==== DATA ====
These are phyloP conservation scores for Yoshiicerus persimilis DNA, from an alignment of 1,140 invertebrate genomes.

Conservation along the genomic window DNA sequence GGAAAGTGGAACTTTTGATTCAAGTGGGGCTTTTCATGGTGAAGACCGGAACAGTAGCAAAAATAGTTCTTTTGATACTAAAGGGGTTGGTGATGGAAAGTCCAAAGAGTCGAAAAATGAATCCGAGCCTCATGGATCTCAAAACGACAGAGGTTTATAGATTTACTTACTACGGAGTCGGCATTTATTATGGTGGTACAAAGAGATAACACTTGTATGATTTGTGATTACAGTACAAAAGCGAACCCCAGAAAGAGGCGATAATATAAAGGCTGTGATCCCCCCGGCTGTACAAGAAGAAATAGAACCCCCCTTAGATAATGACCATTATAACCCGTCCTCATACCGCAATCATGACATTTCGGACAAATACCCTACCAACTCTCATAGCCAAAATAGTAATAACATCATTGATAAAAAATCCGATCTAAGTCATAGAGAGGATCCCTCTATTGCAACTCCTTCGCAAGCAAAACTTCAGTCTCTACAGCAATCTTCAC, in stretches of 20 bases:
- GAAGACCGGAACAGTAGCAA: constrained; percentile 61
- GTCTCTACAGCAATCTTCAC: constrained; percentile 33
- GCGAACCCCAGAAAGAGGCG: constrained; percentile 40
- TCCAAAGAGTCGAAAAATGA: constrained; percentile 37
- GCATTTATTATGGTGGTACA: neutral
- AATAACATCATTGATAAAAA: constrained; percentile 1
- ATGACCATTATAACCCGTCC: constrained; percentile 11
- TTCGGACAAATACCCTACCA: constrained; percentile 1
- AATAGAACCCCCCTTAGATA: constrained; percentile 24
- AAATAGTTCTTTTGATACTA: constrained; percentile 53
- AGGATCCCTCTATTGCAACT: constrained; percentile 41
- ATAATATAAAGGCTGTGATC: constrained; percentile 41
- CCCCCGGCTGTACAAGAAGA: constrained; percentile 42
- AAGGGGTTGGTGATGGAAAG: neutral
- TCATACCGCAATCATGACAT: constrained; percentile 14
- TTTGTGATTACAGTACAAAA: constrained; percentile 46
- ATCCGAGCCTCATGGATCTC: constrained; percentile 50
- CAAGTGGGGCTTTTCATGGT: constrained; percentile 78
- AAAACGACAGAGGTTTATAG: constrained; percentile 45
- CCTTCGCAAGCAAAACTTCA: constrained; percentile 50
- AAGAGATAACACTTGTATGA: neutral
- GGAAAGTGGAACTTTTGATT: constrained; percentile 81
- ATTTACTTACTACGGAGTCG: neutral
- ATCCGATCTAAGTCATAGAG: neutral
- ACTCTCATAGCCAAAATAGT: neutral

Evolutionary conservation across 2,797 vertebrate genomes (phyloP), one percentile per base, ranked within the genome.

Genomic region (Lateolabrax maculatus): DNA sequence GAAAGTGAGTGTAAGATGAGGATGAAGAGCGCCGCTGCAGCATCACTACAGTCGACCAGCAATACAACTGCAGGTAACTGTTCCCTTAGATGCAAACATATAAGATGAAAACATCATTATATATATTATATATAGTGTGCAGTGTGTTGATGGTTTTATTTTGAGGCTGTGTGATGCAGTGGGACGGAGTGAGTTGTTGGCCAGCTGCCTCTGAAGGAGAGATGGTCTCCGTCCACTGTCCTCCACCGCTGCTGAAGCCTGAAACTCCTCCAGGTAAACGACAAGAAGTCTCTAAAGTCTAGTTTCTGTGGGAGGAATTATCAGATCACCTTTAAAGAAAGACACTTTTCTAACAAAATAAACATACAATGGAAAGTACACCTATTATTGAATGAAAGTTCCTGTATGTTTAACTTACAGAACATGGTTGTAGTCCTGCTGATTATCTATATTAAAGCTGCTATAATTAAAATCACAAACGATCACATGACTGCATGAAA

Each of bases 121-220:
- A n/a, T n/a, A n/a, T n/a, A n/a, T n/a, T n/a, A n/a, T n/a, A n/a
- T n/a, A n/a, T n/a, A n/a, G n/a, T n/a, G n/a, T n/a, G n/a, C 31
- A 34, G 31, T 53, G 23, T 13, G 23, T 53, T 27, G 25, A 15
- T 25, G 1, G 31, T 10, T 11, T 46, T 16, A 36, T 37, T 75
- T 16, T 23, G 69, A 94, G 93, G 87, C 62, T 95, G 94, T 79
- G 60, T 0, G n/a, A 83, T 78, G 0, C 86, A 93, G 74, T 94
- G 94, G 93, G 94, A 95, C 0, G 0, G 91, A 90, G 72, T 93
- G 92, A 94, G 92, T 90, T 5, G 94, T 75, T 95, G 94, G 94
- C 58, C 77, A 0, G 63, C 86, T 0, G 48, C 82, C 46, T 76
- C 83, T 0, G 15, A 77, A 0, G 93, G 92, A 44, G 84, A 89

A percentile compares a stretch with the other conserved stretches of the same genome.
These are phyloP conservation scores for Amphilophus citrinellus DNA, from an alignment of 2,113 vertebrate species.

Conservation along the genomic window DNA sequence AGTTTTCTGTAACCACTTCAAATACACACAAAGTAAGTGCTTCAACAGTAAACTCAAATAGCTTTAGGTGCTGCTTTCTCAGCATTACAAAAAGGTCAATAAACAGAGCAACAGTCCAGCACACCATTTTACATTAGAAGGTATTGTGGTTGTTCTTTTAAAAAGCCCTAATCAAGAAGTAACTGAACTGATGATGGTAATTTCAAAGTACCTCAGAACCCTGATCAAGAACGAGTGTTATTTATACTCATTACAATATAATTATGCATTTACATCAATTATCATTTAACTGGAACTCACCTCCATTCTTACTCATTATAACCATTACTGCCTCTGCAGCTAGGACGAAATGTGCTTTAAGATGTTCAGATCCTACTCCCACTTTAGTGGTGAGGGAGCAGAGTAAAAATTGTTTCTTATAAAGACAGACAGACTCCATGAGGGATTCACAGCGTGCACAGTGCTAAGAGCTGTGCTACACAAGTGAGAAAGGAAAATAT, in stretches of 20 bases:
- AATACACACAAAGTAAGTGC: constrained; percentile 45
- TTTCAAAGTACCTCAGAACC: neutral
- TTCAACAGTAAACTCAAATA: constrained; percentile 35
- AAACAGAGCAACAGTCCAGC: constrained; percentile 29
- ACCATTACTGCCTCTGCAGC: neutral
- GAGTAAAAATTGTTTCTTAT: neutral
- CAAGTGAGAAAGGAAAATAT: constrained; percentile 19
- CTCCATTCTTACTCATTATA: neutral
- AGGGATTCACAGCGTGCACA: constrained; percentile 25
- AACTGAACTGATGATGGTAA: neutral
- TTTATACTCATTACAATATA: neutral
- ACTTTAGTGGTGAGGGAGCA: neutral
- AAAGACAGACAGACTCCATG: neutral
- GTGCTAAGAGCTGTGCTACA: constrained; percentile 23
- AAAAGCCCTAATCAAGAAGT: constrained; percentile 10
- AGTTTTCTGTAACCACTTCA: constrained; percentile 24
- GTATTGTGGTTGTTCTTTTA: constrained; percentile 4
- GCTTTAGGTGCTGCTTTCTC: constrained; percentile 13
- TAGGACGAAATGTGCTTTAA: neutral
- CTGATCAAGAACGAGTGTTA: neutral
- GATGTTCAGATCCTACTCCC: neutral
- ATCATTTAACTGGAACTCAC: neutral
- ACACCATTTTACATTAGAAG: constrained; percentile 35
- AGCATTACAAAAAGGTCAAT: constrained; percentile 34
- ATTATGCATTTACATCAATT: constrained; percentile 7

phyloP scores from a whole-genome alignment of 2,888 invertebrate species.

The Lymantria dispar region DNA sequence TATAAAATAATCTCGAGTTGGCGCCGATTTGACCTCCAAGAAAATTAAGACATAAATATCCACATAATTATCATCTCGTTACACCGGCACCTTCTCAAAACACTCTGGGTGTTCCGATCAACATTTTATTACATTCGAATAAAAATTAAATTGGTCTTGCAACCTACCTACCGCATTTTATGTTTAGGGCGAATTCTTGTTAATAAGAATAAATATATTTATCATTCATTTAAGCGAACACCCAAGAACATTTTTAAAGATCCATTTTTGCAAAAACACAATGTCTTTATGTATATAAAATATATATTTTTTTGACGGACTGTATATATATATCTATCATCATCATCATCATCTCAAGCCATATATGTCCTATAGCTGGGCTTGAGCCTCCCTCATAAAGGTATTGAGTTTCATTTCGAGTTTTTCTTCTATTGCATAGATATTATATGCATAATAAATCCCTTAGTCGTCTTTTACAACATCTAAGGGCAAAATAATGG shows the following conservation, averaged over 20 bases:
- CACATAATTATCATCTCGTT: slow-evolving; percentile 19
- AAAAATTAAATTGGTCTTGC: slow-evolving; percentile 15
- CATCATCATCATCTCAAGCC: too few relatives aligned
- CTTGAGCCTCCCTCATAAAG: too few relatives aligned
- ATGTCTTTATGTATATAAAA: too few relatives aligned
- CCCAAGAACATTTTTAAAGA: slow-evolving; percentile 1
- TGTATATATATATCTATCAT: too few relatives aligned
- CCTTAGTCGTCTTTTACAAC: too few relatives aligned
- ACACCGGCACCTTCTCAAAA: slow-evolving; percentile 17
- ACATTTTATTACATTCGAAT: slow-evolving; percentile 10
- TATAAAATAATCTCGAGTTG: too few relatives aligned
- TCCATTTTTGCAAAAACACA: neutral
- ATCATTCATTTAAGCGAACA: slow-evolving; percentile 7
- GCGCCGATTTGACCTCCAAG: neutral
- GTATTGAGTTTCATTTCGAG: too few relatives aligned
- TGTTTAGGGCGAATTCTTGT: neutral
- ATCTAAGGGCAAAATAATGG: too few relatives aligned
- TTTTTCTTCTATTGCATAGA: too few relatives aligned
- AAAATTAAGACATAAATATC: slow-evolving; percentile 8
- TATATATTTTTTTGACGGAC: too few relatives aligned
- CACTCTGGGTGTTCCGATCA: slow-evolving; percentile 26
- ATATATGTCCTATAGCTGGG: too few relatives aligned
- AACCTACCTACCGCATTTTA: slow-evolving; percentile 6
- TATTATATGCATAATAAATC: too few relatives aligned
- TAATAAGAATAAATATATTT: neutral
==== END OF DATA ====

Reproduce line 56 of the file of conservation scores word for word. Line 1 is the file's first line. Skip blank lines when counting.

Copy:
- AAAGACAGACAGACTCCATG: neutral